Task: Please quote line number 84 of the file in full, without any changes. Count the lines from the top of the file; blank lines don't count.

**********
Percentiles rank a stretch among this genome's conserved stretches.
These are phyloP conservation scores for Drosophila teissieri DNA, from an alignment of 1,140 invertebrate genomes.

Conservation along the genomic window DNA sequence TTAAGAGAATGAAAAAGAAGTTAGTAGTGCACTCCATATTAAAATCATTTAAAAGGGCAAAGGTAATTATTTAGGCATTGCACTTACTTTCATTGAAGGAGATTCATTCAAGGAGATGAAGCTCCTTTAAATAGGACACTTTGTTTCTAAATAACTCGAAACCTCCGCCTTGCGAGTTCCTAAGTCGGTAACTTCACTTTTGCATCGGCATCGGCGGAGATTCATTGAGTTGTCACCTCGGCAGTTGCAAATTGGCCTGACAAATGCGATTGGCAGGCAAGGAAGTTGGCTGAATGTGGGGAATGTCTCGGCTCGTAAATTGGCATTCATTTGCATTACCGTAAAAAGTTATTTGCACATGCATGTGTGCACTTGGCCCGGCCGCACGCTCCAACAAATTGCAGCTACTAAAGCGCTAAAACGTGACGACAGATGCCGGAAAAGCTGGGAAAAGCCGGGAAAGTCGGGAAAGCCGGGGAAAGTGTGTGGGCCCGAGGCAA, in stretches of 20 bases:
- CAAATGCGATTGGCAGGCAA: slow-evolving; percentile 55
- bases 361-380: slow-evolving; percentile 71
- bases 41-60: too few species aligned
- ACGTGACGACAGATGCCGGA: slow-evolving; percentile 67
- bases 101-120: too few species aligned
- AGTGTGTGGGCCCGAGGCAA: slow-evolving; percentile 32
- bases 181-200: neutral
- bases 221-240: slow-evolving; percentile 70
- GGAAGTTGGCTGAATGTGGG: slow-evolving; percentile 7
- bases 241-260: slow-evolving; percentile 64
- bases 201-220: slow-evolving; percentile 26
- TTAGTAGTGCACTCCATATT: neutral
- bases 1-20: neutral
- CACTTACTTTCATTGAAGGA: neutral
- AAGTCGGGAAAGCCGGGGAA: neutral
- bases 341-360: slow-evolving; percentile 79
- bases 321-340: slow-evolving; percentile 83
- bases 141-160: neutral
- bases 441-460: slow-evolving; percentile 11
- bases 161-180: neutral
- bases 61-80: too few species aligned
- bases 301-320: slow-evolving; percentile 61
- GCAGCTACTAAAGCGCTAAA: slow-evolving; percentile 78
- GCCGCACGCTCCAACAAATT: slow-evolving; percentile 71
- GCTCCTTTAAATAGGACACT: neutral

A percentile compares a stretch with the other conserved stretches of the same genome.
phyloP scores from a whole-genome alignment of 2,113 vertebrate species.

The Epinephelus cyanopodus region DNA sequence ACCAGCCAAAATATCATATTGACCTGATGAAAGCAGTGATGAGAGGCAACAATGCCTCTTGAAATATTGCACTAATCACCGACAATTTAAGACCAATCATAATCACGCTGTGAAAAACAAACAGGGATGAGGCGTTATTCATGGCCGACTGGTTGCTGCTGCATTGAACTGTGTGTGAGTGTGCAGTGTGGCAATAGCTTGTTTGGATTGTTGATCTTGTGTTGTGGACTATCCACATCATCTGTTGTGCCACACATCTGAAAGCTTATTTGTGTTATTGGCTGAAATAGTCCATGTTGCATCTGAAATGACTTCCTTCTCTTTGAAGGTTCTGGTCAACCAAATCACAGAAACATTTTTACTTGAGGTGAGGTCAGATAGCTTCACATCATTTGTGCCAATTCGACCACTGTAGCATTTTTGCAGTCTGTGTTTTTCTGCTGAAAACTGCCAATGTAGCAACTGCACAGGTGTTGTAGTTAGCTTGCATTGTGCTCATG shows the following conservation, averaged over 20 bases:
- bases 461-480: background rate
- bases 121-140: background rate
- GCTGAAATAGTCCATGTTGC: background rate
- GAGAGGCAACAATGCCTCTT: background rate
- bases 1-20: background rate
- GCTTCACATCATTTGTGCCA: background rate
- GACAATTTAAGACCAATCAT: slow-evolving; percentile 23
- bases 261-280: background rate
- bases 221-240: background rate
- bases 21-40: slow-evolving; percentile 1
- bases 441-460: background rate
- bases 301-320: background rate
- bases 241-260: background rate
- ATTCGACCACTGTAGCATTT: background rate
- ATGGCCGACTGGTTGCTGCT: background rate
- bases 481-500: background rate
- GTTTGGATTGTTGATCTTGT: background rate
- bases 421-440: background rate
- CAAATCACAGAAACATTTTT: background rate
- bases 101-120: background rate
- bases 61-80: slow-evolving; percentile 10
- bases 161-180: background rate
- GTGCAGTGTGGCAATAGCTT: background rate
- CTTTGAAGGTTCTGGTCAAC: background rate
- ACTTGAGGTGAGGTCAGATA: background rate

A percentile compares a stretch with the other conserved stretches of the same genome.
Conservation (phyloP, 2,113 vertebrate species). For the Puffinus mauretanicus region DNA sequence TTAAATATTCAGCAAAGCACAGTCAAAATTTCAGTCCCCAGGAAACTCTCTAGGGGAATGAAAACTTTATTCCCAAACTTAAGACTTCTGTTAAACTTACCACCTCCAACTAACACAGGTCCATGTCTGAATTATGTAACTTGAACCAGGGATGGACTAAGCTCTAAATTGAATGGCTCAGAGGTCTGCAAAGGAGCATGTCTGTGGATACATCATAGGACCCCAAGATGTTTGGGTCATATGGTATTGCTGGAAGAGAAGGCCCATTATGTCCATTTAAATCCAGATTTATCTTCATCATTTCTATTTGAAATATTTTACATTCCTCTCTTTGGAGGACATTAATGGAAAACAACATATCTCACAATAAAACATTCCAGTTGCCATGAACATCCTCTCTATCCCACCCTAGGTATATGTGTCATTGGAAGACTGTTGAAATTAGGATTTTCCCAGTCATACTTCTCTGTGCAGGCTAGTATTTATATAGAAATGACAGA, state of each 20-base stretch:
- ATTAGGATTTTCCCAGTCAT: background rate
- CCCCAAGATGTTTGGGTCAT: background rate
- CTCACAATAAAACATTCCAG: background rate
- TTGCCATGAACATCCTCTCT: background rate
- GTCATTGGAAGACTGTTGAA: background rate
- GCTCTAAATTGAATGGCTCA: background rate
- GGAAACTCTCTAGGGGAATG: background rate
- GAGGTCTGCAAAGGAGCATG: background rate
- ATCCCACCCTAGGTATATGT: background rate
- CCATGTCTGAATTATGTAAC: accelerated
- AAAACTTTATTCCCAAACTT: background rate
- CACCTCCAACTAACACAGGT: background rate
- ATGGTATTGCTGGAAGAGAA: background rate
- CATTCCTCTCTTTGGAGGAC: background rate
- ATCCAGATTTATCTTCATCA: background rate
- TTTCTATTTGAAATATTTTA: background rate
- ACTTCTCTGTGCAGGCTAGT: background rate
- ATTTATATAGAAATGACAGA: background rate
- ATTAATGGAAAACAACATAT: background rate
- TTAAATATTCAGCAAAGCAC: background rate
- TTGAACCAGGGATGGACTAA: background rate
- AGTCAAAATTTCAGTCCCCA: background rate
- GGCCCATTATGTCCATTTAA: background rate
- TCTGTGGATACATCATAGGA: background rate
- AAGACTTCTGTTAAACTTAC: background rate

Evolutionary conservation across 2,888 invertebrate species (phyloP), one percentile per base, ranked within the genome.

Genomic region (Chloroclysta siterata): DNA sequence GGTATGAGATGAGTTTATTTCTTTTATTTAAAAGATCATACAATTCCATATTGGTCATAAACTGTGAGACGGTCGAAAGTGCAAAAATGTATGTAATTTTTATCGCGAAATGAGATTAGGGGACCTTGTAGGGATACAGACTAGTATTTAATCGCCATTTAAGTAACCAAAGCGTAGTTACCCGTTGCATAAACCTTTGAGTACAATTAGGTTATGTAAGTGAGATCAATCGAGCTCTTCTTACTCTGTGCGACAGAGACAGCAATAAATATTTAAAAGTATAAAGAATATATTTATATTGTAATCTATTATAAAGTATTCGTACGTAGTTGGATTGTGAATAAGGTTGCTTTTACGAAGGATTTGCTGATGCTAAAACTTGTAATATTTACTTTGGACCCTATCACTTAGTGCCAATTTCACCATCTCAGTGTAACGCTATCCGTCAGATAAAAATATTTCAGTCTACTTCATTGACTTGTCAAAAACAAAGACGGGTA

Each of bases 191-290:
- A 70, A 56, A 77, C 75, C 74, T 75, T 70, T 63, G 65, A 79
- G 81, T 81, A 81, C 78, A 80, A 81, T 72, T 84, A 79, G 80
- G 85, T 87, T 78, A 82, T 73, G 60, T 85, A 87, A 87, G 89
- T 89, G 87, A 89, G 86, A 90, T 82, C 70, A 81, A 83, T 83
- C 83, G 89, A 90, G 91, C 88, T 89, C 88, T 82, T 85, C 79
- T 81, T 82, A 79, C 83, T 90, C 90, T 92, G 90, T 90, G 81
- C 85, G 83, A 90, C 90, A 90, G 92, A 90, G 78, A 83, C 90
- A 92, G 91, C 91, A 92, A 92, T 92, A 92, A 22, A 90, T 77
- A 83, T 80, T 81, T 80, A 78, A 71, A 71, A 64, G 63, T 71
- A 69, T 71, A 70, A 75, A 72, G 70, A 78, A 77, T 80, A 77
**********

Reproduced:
Evolutionary conservation across 2,888 invertebrate species (phyloP), one percentile per base, ranked within the genome.